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My Sunday message was on the topic of generosity.  I preached on the story of the Feeding of the Five Thousand in John, chapter 6.  The Feeding of the Five Thousand is the only miracle told in all four of our biblical gospels.  But only John provides the detail that it was one young boy who provided the five loaves of barley bread and the two fish.  As modern people we are often unaware that children were not thought of in the ancient world in the way we think of children today.  I remember in seminary a professor sharing from one ancient philosopher who wrote that children were “bundles of chaos that needed to be beaten into submission.”  That was neither a joke nor hyperbole.  In the ancient world, the only value a child had was their potential to grow up and become a respectable adult.  (Who, if they did so, would then become their aging parents’ “social security” and the opportunity for the family to continue to produce heirs.)  Their status as a child was of no value in the ancient world.  Furthermore, John’s mention that the bread was made of barley indicates this child came from a poor peasant family (which most people in the ancient world did anyway).  Barley grew faster than wheat and was cheaper and easier to harvest.  So, Jesus’ partner in this miracle was someone who was poor, vulnerable and socially insignificant.  And, for this miracle to occur, this boy had to give up everything he had with him that day.  True confession: I would have probably hidden a loaf under my tunic just in case things didn’t work out.  But that little boy gave up everything while others, at least according to John, contributed nothing.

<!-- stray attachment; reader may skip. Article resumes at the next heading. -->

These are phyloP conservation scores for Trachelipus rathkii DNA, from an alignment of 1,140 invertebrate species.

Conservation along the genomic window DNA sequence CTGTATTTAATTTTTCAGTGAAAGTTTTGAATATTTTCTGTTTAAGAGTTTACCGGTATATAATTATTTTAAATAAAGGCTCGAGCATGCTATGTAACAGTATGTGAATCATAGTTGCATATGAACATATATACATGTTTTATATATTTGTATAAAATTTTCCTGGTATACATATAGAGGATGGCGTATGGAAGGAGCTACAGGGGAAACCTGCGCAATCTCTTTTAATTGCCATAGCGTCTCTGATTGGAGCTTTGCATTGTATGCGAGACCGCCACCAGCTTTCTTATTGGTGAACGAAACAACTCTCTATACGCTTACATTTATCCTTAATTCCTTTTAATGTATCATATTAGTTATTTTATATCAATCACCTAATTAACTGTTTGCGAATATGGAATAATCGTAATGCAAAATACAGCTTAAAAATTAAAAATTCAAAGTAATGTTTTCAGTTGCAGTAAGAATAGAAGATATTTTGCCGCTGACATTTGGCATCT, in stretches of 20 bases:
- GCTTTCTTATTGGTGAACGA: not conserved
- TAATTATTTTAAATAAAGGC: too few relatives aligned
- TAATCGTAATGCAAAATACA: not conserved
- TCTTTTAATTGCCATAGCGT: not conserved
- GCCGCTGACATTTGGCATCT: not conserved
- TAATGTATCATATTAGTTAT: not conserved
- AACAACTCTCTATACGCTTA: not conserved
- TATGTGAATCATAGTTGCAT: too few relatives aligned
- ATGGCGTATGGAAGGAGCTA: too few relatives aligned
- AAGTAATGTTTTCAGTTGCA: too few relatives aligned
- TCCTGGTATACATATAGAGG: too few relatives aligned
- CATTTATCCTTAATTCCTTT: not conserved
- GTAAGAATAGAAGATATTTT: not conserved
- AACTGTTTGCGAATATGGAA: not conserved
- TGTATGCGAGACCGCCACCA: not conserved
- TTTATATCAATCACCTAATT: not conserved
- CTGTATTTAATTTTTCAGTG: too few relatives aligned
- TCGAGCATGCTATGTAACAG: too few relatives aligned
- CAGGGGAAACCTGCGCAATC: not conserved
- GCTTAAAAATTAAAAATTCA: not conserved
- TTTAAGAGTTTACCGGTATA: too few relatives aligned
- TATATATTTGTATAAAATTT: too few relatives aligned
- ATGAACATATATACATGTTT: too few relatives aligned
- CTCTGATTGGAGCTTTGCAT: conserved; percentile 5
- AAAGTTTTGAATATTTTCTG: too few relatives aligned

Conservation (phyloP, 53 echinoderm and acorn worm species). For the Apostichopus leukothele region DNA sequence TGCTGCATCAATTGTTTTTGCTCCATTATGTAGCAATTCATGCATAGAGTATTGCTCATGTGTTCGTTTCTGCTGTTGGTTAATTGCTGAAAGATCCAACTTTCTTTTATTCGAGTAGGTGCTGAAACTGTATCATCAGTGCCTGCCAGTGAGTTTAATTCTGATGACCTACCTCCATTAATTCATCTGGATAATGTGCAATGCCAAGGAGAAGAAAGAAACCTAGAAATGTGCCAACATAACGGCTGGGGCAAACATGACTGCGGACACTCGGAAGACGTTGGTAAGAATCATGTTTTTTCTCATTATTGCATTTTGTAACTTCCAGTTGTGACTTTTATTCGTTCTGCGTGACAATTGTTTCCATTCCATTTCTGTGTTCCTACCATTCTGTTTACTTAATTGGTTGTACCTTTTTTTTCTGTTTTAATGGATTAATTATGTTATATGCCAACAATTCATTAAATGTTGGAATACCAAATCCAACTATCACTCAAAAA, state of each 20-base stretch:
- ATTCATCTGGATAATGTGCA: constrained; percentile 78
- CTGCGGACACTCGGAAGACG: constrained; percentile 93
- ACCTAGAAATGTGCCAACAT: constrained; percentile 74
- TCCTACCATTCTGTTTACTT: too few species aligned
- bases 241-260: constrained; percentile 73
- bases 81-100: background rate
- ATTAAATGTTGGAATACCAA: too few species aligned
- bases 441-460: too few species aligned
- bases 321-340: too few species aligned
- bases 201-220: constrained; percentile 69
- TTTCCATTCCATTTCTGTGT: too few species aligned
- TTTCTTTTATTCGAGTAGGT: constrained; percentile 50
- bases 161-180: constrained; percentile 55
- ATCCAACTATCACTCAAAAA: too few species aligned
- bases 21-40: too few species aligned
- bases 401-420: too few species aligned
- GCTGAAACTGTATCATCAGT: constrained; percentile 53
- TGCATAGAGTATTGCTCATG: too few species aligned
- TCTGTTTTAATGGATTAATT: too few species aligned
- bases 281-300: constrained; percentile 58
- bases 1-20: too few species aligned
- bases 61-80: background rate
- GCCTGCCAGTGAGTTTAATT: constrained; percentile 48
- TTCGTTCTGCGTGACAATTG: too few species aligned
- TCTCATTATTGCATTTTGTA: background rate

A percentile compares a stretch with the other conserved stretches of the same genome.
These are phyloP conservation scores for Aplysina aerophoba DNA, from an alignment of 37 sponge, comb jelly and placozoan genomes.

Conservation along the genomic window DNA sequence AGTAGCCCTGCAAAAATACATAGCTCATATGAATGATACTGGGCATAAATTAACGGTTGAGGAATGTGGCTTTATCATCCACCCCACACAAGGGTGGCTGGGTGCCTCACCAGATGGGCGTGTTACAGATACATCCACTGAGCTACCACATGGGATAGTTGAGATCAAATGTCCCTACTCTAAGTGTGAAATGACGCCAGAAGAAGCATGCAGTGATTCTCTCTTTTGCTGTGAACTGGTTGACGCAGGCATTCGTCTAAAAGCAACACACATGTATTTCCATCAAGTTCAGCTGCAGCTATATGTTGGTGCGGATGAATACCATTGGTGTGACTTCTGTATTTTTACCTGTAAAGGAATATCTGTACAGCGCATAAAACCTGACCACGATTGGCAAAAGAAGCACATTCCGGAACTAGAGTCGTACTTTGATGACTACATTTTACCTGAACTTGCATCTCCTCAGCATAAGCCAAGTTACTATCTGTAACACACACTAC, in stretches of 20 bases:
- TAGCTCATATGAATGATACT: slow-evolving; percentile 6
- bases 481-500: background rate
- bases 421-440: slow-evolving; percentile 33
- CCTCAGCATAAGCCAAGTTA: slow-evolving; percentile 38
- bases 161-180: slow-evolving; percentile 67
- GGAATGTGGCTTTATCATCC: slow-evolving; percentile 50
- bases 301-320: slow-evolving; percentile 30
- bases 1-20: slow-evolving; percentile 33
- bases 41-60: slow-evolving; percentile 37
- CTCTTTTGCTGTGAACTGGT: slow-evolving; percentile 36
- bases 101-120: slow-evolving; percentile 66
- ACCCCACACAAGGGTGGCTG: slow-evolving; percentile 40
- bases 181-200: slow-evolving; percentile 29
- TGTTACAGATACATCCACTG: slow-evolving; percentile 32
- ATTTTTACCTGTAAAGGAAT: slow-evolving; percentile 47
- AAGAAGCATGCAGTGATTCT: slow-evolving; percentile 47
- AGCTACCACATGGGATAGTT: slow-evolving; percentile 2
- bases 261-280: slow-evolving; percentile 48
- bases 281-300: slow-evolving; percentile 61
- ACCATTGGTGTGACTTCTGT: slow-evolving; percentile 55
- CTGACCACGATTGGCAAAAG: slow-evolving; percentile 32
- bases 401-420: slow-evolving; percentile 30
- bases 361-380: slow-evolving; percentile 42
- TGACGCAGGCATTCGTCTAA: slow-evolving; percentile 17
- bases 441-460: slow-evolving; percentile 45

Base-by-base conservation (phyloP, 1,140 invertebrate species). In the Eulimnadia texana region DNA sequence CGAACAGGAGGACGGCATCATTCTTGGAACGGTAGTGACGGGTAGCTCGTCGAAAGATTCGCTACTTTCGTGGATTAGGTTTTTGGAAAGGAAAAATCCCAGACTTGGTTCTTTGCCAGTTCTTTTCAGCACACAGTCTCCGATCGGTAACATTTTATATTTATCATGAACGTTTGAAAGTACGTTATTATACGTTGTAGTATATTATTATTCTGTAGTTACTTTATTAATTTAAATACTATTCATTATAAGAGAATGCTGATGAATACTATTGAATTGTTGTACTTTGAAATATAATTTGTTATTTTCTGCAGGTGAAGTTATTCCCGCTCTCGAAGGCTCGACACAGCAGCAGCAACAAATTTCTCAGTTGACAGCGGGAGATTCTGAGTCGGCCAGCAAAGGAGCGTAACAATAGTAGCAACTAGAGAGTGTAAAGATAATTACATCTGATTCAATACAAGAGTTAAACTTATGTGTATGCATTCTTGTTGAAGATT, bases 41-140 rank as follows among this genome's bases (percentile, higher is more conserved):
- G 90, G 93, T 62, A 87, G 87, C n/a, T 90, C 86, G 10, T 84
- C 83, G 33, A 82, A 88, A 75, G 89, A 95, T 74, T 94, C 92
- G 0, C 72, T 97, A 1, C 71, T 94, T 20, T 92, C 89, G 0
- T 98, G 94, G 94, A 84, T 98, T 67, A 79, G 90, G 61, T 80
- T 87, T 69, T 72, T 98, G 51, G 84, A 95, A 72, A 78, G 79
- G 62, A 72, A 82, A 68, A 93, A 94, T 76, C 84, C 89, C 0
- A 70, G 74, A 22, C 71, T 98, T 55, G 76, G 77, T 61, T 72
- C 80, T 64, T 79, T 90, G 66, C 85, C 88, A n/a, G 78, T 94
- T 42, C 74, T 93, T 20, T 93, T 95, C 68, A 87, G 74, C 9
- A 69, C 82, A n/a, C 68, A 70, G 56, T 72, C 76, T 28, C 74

The longer I live the more convinced I am that few things demonstrate our faith in Jesus more than radical generosity.  We can say we trust Jesus.  We can yap about it until we’re blue in the faith.  But, the willingness to give sacrificially for the well-being of others – making ourselves vulnerable and taking risk – will truly reveal whether or not we trust Jesus.

I think that’s a timely message.  Maybe we should all think about it when we go to the store and are tempted to hoard a six-month supply of toilet paper!